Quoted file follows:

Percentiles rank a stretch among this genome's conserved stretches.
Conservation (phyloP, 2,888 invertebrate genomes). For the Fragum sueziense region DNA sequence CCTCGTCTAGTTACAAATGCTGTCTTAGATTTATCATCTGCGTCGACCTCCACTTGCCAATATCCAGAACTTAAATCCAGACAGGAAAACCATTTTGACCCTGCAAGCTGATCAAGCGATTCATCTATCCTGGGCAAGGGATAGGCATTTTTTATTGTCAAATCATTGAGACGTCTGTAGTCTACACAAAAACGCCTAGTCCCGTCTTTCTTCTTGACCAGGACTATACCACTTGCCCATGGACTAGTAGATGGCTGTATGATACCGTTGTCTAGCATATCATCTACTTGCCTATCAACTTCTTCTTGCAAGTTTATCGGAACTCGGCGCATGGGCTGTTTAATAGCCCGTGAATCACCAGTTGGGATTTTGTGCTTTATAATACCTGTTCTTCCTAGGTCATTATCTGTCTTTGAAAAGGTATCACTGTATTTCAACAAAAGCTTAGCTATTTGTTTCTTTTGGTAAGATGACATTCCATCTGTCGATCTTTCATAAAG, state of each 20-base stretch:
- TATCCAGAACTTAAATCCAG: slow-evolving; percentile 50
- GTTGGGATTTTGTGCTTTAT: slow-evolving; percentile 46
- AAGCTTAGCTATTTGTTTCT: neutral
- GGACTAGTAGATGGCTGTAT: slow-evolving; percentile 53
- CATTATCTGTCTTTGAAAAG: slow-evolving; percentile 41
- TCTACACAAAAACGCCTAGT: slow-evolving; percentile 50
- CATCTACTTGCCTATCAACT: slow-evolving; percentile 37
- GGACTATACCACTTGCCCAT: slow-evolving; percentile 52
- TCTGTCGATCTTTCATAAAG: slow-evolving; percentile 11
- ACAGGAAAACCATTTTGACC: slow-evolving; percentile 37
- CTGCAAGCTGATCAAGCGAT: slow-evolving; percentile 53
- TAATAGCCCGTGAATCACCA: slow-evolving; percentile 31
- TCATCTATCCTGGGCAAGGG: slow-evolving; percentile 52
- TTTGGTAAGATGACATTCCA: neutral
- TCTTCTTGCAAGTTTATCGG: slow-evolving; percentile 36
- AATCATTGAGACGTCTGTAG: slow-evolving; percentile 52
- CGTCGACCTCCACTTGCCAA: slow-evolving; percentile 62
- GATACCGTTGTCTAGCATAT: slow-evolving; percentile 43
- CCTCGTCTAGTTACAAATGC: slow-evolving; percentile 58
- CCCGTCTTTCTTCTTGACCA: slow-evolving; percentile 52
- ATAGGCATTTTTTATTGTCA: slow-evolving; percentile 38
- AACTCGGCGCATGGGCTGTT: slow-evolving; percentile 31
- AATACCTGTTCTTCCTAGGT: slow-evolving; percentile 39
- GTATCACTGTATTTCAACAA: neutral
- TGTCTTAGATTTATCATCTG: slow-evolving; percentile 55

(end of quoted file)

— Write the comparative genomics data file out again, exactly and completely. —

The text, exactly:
Percentiles rank a stretch among this genome's conserved stretches.
Conservation (phyloP, 2,888 invertebrate genomes). For the Fragum sueziense region DNA sequence CCTCGTCTAGTTACAAATGCTGTCTTAGATTTATCATCTGCGTCGACCTCCACTTGCCAATATCCAGAACTTAAATCCAGACAGGAAAACCATTTTGACCCTGCAAGCTGATCAAGCGATTCATCTATCCTGGGCAAGGGATAGGCATTTTTTATTGTCAAATCATTGAGACGTCTGTAGTCTACACAAAAACGCCTAGTCCCGTCTTTCTTCTTGACCAGGACTATACCACTTGCCCATGGACTAGTAGATGGCTGTATGATACCGTTGTCTAGCATATCATCTACTTGCCTATCAACTTCTTCTTGCAAGTTTATCGGAACTCGGCGCATGGGCTGTTTAATAGCCCGTGAATCACCAGTTGGGATTTTGTGCTTTATAATACCTGTTCTTCCTAGGTCATTATCTGTCTTTGAAAAGGTATCACTGTATTTCAACAAAAGCTTAGCTATTTGTTTCTTTTGGTAAGATGACATTCCATCTGTCGATCTTTCATAAAG, state of each 20-base stretch:
- TATCCAGAACTTAAATCCAG: slow-evolving; percentile 50
- GTTGGGATTTTGTGCTTTAT: slow-evolving; percentile 46
- AAGCTTAGCTATTTGTTTCT: neutral
- GGACTAGTAGATGGCTGTAT: slow-evolving; percentile 53
- CATTATCTGTCTTTGAAAAG: slow-evolving; percentile 41
- TCTACACAAAAACGCCTAGT: slow-evolving; percentile 50
- CATCTACTTGCCTATCAACT: slow-evolving; percentile 37
- GGACTATACCACTTGCCCAT: slow-evolving; percentile 52
- TCTGTCGATCTTTCATAAAG: slow-evolving; percentile 11
- ACAGGAAAACCATTTTGACC: slow-evolving; percentile 37
- CTGCAAGCTGATCAAGCGAT: slow-evolving; percentile 53
- TAATAGCCCGTGAATCACCA: slow-evolving; percentile 31
- TCATCTATCCTGGGCAAGGG: slow-evolving; percentile 52
- TTTGGTAAGATGACATTCCA: neutral
- TCTTCTTGCAAGTTTATCGG: slow-evolving; percentile 36
- AATCATTGAGACGTCTGTAG: slow-evolving; percentile 52
- CGTCGACCTCCACTTGCCAA: slow-evolving; percentile 62
- GATACCGTTGTCTAGCATAT: slow-evolving; percentile 43
- CCTCGTCTAGTTACAAATGC: slow-evolving; percentile 58
- CCCGTCTTTCTTCTTGACCA: slow-evolving; percentile 52
- ATAGGCATTTTTTATTGTCA: slow-evolving; percentile 38
- AACTCGGCGCATGGGCTGTT: slow-evolving; percentile 31
- AATACCTGTTCTTCCTAGGT: slow-evolving; percentile 39
- GTATCACTGTATTTCAACAA: neutral
- TGTCTTAGATTTATCATCTG: slow-evolving; percentile 55